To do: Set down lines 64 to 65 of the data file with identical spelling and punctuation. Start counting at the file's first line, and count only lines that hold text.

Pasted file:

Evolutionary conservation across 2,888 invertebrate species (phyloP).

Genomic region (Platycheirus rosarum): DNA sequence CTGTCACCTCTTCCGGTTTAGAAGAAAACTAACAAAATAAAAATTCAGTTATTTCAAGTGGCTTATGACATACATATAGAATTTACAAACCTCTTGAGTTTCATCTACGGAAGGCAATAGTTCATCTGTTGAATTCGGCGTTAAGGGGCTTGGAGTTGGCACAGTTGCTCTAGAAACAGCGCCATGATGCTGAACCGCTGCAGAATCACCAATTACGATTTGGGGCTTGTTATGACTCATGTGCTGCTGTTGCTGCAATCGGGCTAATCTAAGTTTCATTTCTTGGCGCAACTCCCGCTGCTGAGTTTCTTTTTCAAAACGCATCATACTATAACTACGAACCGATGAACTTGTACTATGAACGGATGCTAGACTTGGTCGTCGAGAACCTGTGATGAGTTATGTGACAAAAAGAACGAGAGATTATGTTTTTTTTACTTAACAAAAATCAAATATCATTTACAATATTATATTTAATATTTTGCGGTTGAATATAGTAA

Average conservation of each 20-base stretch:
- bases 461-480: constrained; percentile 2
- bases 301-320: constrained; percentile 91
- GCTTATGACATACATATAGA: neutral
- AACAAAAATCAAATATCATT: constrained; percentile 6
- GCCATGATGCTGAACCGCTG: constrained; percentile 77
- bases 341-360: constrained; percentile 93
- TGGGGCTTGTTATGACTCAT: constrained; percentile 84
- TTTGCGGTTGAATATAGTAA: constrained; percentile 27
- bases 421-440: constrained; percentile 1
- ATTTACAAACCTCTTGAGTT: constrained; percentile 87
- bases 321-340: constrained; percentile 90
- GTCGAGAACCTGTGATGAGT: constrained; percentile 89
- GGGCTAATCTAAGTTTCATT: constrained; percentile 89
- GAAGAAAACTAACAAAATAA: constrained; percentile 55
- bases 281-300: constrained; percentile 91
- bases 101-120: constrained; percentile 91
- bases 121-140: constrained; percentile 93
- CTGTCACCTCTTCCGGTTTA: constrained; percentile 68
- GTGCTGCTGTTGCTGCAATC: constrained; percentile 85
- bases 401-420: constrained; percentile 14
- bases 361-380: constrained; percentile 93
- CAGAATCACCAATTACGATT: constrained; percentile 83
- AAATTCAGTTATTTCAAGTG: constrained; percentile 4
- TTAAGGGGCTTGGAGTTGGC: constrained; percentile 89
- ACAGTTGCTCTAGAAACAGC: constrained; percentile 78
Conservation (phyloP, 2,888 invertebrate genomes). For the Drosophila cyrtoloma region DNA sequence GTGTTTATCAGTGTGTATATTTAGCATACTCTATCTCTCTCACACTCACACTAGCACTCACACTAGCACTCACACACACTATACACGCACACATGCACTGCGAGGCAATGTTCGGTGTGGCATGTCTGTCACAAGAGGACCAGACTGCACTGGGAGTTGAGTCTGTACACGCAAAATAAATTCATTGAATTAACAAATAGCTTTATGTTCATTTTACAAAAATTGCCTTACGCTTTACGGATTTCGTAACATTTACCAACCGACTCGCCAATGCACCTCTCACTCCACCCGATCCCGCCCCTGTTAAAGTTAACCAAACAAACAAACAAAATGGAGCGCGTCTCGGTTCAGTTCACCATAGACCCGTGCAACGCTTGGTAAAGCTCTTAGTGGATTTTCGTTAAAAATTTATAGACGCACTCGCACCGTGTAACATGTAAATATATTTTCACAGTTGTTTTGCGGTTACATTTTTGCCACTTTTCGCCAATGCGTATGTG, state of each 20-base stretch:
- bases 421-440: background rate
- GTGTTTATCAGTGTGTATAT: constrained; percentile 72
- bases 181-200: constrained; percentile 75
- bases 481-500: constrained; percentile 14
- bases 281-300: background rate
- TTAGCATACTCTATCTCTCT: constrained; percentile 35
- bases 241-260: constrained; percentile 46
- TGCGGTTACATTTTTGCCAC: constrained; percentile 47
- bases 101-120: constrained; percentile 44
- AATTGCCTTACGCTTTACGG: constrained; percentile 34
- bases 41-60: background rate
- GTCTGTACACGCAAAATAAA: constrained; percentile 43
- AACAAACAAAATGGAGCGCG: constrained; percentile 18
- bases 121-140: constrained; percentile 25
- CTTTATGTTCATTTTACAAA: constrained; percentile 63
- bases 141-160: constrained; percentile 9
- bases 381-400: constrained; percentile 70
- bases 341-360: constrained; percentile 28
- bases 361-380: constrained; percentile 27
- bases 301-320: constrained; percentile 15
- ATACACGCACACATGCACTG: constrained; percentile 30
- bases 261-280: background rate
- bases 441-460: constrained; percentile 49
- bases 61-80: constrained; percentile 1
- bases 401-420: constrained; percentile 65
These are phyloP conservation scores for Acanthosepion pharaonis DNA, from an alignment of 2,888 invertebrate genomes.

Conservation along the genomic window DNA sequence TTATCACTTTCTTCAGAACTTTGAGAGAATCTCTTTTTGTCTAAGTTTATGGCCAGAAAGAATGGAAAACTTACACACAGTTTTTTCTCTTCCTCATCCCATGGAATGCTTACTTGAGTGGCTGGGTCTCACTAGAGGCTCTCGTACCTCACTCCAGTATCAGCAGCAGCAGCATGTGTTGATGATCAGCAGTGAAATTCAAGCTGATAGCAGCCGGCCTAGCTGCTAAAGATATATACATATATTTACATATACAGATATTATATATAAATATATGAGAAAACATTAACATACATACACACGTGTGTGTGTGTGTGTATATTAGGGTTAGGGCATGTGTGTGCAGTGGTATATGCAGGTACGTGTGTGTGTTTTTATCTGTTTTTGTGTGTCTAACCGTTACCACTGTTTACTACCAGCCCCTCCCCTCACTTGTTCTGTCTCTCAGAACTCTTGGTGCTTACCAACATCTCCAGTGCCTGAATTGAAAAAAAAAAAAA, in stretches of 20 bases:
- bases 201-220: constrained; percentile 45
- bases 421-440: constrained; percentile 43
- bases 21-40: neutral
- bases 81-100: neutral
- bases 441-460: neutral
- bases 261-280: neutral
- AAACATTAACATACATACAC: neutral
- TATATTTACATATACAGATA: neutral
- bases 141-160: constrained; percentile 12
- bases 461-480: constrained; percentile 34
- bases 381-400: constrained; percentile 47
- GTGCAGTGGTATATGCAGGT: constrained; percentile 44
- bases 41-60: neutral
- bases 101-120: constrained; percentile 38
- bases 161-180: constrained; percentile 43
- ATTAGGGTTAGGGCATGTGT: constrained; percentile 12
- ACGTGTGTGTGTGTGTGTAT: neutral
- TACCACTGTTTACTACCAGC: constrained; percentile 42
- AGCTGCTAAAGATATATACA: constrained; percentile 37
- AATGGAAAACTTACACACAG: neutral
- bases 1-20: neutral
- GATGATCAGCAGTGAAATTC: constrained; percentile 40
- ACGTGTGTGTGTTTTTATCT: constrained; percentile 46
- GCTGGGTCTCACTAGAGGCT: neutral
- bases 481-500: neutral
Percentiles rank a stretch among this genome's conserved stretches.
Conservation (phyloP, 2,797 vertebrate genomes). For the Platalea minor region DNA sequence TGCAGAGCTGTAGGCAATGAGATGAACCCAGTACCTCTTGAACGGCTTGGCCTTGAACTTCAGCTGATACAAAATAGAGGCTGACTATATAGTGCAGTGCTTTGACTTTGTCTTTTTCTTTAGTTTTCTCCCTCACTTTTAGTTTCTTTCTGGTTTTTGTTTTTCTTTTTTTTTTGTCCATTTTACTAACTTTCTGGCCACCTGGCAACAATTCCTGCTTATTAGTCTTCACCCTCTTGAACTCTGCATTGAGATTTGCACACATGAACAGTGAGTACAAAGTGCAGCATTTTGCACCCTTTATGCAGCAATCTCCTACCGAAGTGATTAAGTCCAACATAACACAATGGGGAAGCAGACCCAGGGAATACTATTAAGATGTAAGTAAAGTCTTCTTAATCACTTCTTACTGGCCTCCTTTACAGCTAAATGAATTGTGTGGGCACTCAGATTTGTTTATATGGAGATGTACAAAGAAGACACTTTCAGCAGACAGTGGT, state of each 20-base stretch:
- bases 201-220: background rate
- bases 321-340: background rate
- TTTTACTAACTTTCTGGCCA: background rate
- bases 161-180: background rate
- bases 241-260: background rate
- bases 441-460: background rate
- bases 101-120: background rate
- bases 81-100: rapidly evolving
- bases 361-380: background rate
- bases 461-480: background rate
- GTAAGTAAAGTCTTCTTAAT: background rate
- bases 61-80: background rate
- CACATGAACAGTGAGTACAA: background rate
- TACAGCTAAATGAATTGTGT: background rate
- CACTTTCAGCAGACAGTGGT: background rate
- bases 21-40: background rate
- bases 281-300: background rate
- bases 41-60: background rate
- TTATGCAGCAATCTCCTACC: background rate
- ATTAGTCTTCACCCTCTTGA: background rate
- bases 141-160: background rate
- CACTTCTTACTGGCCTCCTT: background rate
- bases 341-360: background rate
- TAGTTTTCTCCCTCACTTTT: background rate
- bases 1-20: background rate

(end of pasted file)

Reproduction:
- TATATTTACATATACAGATA: neutral
- bases 141-160: constrained; percentile 12